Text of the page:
Transcript from the "Registers" Lesson
>> Lua is the plugin and customizing Lang or Neo vim. Lua is a language I think invented 20 years ago, 30 years ago. It's an exceptionally simple, highly embeddable language that has all c like interfaces effectively, and with Neo vim. They have it as just a first class citizen.
[00:00:19] All the vim API's are exposed into Lua and so you can write your plugins in vinil. Which vim or you can write in Lua? I at least feel like Lua has multiple purposes, meaning that I am able to both use Lua in the oven. But I could also have a chance to use Lua at some other point right?
[00:00:37] Like even at Netflix we experimented for a moment using Lua inside of our television app to be able to have like an easy to use really lightweight, dynamic language. And so Lua does have a lot of uses it's used a lot in the game industry for you eyes.
[00:00:50] It so it's a pretty cool little language at least have some familiarity with it and because it's so tiny, you literally could learn the entire language if you're already familiar with the basic concepts of programming. Probably a day, there's nothing to it. Honestly, there is nothing to it, it's an exceptionally tiny language.
[00:01:08] You can do basically o o or functional style stuff, so it's pretty straightforward. Alright, so I think we're gonna start back up. So I did leave it here on the cliff hanger. Look at that, we have this highlighted text from r macro very exciting, but we're gonna leave we're gonna quit, quit bang.
[00:01:26] And now, let's go on. Let's go on to the next thing which is registers. So I have mentioned this thing over and over again. I've said the word registers that honestly when I first heard the term registers I definitely thought that they're definitely hard to imagine them not being hard, right?
[00:01:43] They just feel hard. This idea of registers they're always flipping and flopping and why what are they for. Apparently they store macros in them. What the heck is a register? A register is as simple as a key value store a single character to a string. That is all it is.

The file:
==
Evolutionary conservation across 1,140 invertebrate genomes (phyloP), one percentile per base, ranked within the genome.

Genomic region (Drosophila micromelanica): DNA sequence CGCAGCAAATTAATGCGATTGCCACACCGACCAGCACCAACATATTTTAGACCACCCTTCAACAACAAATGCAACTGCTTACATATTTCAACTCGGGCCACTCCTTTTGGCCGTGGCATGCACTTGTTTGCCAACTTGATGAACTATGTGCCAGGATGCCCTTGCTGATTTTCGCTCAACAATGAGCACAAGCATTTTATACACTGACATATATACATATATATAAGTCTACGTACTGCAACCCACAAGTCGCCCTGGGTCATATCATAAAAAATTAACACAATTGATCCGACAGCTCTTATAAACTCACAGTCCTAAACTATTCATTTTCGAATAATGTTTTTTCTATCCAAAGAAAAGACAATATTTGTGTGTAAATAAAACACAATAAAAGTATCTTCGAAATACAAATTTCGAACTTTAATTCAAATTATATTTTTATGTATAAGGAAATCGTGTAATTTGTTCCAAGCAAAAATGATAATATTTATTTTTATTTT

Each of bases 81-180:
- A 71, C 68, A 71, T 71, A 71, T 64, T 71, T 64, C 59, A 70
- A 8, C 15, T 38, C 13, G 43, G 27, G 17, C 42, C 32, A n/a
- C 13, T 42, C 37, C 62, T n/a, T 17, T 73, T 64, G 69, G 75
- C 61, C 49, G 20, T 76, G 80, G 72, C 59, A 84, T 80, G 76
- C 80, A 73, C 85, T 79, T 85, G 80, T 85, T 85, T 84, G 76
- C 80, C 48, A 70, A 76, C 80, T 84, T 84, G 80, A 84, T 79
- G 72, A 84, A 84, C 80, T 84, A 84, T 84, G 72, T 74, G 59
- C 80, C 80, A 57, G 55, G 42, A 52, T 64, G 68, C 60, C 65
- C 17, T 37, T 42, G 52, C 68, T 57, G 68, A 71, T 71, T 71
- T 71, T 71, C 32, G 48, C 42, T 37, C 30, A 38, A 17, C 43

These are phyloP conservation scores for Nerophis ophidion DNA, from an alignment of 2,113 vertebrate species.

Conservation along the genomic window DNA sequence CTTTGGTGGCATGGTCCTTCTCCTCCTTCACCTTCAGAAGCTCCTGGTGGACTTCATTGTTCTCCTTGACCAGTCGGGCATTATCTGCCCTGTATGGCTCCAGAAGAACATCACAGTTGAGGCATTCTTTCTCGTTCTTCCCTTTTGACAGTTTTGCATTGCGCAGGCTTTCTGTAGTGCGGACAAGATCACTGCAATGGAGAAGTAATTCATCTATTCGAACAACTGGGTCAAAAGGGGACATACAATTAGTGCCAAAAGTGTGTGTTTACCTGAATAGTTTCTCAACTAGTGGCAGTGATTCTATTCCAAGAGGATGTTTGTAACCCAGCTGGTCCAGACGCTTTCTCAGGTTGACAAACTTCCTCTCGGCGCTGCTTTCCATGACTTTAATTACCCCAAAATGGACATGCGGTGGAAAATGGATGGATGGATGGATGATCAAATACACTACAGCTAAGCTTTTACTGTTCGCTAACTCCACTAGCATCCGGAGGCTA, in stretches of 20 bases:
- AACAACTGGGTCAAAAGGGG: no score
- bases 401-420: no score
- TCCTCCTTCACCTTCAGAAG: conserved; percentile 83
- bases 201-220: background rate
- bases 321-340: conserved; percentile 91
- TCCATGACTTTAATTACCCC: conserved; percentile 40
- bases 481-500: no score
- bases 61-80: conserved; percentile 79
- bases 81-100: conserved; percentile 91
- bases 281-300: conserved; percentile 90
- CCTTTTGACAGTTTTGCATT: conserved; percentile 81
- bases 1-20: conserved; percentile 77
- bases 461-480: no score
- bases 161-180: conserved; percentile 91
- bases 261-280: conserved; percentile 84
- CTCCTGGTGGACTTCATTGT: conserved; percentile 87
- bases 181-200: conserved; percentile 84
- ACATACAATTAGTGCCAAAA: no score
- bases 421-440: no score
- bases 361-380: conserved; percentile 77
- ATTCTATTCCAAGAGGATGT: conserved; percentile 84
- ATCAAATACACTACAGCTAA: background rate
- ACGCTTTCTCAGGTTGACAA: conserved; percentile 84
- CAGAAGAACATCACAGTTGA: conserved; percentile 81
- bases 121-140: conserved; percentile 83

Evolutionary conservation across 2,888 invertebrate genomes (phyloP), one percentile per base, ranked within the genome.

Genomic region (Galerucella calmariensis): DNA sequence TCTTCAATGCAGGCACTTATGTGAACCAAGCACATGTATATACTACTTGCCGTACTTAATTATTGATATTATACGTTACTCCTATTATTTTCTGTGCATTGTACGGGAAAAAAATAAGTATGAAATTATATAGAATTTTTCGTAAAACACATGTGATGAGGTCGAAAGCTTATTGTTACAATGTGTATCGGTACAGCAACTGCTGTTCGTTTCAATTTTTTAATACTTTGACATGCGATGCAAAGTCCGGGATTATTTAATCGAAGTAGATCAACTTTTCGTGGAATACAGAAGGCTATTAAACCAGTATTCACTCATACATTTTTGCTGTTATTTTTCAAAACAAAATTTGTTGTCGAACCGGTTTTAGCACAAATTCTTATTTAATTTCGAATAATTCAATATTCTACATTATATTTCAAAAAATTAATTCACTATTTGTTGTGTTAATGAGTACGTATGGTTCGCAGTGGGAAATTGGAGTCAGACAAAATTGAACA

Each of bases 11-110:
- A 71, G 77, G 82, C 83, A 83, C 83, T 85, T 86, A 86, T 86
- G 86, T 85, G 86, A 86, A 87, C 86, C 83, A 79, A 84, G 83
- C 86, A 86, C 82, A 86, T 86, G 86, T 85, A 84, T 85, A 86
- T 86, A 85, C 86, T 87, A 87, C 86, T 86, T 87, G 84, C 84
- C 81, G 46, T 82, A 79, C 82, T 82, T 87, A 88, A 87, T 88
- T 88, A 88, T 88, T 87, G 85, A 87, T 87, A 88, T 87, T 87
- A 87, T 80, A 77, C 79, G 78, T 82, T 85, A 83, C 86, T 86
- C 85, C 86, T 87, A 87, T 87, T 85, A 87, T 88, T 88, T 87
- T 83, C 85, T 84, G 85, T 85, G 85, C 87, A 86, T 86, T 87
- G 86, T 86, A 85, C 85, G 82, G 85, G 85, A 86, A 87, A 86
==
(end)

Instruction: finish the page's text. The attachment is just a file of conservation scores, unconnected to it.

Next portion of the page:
[00:02:00] Some registers are dynamically filled for you, such as the yanking register along with your delete history register, the implicit registers automatically filled for you. Your alternate file, your current file is automatically filled for you. There's a couple other, but then there's just a whole bunch of open empty registers that you can put anything into them and then you can do stuff with them.
[00:02:23] So let's jump over here. Let's download this I honestly have no idea what's in this file. So this is exceptionally exciting at this point. So let's curl this down. And let's see what happens. So we've already talked a lot about this. We've already done a lot with this foo thing, pasting all that.
[00:02:40] I actually explained this way earlier, right? So let's go right into how to interact with registers. So you'll notice something, whenever you do register, you'll notice that they all start with a double quote. The nice part about that is it's actually a really big hint to you if you press double quotes, then a register, you now have selected a register, which means then you can do a motion with that, right?
[00:03:10] So, let's see here. So if I were to go like this, let's highlight this line. Now I'm gonna press quotes b yank right? So now theoretically, if I've done this correctly, I just yanked into the b register what I was highlighting. So let's go read again. You'll notice a the implicit register shows it right here what you also see is that the zeroeth register the gang history register, doesn't have that yank.
[00:03:39] Instead, what you'll see is right here, inside the b register, it's actually right there, I'm able to yank into a register. Now hopefully, you're sitting there thinking well wait a second, if macros record to a register, and I can yank to a register, can I edit my macro?
[00:04:02] Right? Why not? Why couldn't you? Of course you can. Silly pants. Let's do that. So let's go like this. Let's go quotes ap. I just pasted that macro that we executed earlier. Now I can start doing something with it right? I could go into insert mode and say hello world.